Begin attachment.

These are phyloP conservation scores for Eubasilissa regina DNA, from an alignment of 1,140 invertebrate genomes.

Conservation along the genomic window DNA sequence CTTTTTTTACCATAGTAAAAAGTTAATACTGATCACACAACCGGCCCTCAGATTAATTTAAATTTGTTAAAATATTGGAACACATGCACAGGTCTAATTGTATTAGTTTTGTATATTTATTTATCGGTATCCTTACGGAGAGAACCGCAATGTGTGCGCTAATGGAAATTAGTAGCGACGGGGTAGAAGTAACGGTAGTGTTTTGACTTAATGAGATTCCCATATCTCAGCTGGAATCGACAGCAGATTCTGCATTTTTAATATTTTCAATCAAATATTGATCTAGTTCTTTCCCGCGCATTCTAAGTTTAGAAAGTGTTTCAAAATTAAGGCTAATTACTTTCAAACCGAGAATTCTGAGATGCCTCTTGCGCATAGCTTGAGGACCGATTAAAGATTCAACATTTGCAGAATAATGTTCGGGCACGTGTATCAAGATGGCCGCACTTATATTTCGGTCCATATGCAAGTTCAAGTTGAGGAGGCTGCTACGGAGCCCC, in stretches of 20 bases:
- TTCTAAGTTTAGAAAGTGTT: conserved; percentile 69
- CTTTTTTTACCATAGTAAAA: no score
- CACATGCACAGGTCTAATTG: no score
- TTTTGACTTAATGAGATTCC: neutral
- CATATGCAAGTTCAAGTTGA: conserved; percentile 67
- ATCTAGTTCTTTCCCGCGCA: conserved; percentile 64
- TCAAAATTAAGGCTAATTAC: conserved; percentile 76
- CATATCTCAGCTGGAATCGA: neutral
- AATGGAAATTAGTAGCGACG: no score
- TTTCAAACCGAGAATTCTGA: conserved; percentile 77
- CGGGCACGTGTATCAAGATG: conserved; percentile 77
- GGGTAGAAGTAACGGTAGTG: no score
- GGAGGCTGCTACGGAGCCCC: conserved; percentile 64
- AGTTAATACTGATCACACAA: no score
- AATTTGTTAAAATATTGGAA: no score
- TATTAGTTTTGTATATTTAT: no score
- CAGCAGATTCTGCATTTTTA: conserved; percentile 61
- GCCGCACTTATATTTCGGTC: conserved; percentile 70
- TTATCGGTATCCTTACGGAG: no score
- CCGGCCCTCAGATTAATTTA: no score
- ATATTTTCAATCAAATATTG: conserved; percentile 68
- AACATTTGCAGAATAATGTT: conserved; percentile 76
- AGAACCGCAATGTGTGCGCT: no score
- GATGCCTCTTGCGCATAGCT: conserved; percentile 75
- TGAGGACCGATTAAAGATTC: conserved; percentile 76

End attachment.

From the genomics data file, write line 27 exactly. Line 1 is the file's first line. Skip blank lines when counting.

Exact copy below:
- TGAGGACCGATTAAAGATTC: conserved; percentile 76